Large solar flare recorded by EIT304 instrument. . . Courtesy SOHO(ESA&NASA)
The Solar and Heliospheric Observatory (SOHO) is a spacecraft launched in 1995 to study the sun. It is a joint project of the European Space Agency (ESA) and NASA.

The 610kg SOHO spacecraft orbits the L1 Lagrange point, the point between the Earth and the Sun where the Earth's gravity exactly counterbalances the Sun's, which is about 1.5 million kilometres from the Earth. Although sometimes described as being at L1, the SOHO satellite is not exactly at L1 as this would make communication difficult and is not a stable orbit. Rather it orbits L1 once every six months, while L1 itself orbits the sun every 12 months as a direct consequence of the motion of the Earth. This keeps SOHO at a good position for communication with Earth at all times.

In normal operation the spacecraft transmits a continuous 200Kb/s data stream of photographs and other measurements via the NASA deep space network of receiving stations. SOHO's data about solar activity are used to predict solar flares, so electrical grids and satellites can be protected from their damaging effects.

SOHO contains twelve main instruments, each capable of independently observing the sun or parts of the sun. These are:

  • Global Oscillations at Low Frequencies (GOLF) which measures velocity and magnetic field variations of the whole solar disk to explore the core of the sun.
  • Variability of Solar Irradiance (VIRGO) which measures oscillations and solar constant both of the whole solar disk and at low resolution, again exploring the core of the sun.
  • Michelson Doppler Imager (MDI) which measures velocity oscillations at high resolution, gaining information about the convection zone which forms the outer layer of the interior of the sun.
  • Solar UV Measurement of Emitted radiation (SUMER) which measures plasma flows, temperature and density in the corona.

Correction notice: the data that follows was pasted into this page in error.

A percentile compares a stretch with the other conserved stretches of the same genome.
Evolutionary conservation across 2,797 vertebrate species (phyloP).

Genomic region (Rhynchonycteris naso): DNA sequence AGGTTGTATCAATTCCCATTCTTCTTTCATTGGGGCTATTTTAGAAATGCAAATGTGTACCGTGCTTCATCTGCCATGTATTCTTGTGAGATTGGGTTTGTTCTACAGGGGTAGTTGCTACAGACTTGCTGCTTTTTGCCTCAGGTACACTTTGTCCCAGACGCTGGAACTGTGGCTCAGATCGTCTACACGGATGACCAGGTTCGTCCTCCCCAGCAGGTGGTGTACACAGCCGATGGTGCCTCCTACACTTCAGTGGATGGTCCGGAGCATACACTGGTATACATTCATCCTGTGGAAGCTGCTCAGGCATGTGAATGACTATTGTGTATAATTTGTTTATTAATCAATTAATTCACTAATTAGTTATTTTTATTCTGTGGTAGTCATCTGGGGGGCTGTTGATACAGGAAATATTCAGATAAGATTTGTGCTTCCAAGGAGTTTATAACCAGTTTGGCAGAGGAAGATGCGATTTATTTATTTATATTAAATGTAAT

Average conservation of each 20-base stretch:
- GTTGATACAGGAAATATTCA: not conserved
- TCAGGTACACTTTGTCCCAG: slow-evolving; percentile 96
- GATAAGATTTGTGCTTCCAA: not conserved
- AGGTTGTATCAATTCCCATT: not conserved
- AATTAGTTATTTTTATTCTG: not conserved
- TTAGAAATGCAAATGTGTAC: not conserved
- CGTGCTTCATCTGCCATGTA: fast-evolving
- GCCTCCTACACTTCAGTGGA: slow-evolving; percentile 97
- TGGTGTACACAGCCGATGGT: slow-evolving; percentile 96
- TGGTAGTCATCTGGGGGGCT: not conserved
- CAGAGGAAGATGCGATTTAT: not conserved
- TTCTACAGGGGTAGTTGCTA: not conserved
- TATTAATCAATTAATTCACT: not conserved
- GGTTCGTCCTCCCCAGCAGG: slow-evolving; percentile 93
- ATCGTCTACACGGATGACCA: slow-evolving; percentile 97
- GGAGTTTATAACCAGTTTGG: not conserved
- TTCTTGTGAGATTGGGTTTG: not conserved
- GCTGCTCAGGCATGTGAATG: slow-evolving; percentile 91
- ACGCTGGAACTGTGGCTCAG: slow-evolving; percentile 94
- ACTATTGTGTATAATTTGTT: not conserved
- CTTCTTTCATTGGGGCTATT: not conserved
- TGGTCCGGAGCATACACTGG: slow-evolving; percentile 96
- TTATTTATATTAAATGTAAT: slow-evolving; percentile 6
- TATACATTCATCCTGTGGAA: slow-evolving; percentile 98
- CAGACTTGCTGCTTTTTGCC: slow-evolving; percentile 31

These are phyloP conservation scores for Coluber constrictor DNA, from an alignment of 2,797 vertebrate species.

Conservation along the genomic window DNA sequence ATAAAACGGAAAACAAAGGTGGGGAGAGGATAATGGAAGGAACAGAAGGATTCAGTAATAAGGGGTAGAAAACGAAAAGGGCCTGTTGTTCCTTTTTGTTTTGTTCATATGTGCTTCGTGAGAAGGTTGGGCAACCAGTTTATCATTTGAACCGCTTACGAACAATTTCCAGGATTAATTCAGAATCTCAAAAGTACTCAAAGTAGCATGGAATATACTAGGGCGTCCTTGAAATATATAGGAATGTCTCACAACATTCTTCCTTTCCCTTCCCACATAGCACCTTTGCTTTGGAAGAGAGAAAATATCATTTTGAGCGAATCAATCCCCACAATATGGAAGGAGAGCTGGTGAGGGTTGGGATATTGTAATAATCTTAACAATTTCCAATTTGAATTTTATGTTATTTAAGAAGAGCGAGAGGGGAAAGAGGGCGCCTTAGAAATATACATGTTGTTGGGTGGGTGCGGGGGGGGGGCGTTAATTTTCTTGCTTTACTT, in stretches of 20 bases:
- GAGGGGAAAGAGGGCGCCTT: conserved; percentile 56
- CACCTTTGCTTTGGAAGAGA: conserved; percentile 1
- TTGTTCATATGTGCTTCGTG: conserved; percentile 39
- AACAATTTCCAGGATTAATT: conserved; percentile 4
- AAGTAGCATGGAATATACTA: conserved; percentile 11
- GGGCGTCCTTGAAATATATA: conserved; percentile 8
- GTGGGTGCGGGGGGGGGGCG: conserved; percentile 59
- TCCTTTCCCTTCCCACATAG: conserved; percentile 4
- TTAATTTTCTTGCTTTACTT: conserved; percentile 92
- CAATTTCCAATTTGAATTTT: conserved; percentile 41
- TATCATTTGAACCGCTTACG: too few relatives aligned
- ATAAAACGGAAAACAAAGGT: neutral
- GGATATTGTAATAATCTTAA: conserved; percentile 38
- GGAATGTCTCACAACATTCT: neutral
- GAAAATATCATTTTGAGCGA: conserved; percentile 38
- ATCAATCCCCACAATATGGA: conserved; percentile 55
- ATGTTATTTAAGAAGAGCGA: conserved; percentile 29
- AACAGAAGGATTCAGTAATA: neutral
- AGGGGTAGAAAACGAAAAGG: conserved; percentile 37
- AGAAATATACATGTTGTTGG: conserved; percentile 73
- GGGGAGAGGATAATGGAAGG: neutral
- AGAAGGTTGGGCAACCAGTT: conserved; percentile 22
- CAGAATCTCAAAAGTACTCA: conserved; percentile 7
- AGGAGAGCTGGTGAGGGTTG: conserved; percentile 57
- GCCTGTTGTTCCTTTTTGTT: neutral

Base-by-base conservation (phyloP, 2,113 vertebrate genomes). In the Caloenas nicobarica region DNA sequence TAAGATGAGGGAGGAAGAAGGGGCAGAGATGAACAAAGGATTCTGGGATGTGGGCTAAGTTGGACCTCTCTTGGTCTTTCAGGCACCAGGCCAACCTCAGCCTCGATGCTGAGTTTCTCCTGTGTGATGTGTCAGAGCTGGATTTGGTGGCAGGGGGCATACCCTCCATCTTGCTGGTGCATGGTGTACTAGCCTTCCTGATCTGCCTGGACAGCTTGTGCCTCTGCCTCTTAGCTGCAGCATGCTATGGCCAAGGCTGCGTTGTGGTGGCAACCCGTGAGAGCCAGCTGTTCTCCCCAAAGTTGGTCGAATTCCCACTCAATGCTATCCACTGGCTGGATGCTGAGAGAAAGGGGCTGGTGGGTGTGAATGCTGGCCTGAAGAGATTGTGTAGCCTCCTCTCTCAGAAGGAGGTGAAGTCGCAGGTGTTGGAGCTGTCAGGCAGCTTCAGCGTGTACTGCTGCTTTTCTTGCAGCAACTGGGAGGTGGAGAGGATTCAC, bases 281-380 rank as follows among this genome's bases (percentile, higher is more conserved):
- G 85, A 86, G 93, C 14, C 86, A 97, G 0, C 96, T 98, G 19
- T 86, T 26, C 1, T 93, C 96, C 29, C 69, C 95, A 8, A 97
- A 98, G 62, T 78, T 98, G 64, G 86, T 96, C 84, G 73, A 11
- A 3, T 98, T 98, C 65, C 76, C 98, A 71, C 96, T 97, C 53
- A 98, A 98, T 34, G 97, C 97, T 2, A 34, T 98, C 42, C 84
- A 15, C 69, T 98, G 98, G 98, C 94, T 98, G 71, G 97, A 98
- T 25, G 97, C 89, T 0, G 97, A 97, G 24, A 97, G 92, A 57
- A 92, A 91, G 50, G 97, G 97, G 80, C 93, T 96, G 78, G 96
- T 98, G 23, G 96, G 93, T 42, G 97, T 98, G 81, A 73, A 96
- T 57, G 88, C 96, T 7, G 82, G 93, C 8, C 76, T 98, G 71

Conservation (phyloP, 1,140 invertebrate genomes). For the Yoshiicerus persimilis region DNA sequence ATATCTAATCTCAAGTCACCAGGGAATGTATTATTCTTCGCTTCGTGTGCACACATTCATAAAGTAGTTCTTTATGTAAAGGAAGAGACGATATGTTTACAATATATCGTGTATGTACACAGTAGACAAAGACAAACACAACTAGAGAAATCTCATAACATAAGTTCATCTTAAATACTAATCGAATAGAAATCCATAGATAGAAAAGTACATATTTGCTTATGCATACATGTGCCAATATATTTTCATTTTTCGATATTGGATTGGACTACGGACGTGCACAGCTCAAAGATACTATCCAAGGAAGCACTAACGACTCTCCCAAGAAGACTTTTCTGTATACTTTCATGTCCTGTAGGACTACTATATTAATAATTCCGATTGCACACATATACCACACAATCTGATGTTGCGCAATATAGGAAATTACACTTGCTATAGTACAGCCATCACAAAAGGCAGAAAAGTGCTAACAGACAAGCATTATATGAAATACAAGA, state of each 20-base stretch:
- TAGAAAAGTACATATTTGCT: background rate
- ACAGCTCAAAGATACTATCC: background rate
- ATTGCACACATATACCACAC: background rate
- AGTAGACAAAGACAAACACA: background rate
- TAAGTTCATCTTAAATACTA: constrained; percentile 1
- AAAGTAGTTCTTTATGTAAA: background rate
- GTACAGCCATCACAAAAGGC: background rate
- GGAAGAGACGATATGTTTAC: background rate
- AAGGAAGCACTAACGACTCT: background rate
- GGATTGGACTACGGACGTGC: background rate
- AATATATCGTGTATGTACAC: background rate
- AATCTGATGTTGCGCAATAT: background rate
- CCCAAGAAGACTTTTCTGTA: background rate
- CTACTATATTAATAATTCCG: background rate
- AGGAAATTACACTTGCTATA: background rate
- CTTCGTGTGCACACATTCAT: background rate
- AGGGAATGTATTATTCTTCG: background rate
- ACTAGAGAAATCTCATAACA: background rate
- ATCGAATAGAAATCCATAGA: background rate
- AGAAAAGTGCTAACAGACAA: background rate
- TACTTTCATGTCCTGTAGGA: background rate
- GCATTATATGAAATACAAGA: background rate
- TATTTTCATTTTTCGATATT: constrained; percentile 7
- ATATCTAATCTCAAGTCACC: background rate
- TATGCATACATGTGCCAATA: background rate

• Coronial Diagnostic Spectrometer (CDS) which measures density, temperature and flows in the corona.
  • Extreme UV Imaging Telescope (EIT) which studies the low coronial structure and activity.
  • UV Coronagraph and Spectrometer (UVCS) which measures density and temperature in the corona.
  • Large Angle Spectrometer Coronagraph (LASCO) which studies the structure and evolution of the corona
  • Solar Wind Anisotropies (SWAN) which uses telescopes sensitive to a characteristic wavelength of hydrogen to measure the solar wind mass flux, map the density of the heliosphere, and observe the large-scale structure of the solar wind streams.
  • Charge, Element, Isotope Analysis (CELIAS) which studies the ion composition of the solar wind.
  • Suprathermal & Energetic Particle Analyser (COSTEP) which studies the ion and electron composition of the solar wind.
  • Energetic Particle Analyser (ERNE) which studies the ion and electron composition of the solar wind.

The observations from all of these instruments are archived to the World Wide Web and tools are provided for public access to them.

Some of these observations can be formatted as images, many of which are also readily available on the internet, see the official website. Others such as spectra and measurements of particles in the solar wind do not lend themselves so readily to this. These images range in wavelength or frequency from optical (H) to extreme ultraviolet (UV). Images taken partly or exclusively with non-visible wavelengths are shown on the SOHO page and elsewhere in false color.

See also solar astronomy

External links